This generated distrust as in the local monitoring mechanism some soldiers ventured that the girls were to be in Chaparral. It all sounded strange. A good source had said that at eight o’clock in the morning the deserters were at the base. Not enough time had passed for them to be in Chaparral or Ibagué.
Servando later received a call on his telephone. On the other side a male voice told him that he was going to put on the phone someone who he would be happy to hear. He then heard his daughter’s voice.
The girl quickly told her father that she was okay. And that later she would call again, because for now she could not make calls. As soon as he hung up, Servando saw the number 320 8498580 in the call log, and he called back.
The person who answered said hello to him calling him by his name, he requested to be called Mario and added that he would call him back when he was with his daughter. Servando called the Ombudsman’s Office in Ibagué and reported what was happening to him. He also made arrangements to meet with the UN human rights delegate in order to inform and obtain help.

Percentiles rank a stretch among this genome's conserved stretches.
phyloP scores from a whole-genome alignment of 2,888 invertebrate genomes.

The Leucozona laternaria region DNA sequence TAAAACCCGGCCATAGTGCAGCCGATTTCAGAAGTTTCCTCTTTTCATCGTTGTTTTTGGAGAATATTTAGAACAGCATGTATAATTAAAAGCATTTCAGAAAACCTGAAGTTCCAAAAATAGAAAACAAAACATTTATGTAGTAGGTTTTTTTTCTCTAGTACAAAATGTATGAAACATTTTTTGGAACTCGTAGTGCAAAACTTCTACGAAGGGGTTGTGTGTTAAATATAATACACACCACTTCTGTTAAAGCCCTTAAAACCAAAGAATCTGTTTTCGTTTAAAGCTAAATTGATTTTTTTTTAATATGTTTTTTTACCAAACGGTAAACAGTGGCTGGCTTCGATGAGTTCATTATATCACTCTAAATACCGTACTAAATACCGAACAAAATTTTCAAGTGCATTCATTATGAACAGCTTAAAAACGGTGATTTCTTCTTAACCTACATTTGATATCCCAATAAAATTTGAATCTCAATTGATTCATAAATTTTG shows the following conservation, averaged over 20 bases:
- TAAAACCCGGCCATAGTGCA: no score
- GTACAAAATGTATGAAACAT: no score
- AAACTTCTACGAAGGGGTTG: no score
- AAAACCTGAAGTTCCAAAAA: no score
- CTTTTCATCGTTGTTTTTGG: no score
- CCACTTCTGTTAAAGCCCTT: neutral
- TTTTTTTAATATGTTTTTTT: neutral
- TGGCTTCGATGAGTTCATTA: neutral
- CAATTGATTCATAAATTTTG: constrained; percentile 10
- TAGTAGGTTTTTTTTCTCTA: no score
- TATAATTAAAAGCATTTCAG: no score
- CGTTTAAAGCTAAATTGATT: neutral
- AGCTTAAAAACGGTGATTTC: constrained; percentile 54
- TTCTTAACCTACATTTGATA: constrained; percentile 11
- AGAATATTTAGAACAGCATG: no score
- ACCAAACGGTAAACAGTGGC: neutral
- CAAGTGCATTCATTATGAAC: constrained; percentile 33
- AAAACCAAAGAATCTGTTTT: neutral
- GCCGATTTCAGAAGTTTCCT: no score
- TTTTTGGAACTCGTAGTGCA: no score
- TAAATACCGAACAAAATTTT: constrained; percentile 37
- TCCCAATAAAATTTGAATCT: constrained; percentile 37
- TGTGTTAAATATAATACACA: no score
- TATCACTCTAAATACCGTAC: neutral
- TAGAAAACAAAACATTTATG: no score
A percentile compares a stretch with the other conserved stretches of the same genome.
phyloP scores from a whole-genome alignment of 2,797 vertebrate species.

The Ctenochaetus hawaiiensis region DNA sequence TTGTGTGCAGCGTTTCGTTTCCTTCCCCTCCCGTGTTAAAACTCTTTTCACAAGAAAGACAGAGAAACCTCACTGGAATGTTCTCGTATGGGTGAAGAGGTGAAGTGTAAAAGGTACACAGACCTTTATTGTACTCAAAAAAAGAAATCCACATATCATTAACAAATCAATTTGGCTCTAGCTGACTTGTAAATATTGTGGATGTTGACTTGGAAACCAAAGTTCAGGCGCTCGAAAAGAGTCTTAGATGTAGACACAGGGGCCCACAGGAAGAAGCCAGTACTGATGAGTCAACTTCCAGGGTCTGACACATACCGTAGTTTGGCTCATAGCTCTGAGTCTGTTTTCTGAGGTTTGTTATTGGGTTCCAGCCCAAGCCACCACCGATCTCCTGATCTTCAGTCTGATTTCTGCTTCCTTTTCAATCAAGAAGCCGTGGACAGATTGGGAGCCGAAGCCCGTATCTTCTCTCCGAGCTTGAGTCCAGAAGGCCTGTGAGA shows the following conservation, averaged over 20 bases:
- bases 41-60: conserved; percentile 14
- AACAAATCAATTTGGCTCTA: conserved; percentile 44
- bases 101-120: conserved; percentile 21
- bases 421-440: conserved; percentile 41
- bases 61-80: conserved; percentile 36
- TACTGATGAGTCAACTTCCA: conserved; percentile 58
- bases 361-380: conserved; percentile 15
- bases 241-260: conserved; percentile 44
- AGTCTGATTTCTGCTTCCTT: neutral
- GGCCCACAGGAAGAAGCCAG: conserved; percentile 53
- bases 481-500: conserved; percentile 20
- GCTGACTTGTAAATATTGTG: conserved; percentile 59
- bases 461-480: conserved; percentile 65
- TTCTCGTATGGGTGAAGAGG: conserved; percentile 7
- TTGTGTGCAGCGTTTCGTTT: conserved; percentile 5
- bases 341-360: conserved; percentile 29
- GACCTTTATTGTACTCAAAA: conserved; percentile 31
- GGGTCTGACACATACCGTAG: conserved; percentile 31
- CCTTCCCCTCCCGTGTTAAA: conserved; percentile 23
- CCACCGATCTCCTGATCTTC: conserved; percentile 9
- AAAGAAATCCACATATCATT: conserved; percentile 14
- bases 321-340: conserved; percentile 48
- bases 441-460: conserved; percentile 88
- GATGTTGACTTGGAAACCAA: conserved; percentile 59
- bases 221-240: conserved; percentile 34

When the meeting between the United Nations official with Servando finally took place, the attitude of the latter disconcerted them all. He had simply come forward to say that he was not going to disturb any more, that he was not going to look for his daughter or anything else, because he had received a call from her and she had told him that if he really loved her, he would not look for her anymore.
Apart from his decision to not do anything else, it was obvious that the preoccupation he had shown the day before had disappeared. The previous story, completely true, resembles the script of a series of those stories that the National Army presented on television in order to discredit the FARC.
Several indications indicate that at least a couple of the guerrillas living in the Transitional Zone Heroes of Marquetalia are in telephone communication with the military intelligence services. There must be a cat trapped there, as people say. To the above may be added another fact that is very suspicious.
A week ago in Gaitania, flyers appeared with the signature of the “Autodefensas Gaitanistas de Colombia” [A paramilitary group], which warned the population on their plan to carry out a “cleaning operation” in the area.
At 18:30 hours of May 3, a citizen of Gaitania was seriously injured after receiving several shots from an unknown aggressor. The aggressor, a tall, thin man dressed in black, according to witnesses who followed him after the shooting, flew through a coffee plantation in the direction of the military base located in Tolú, a place of Gaitania.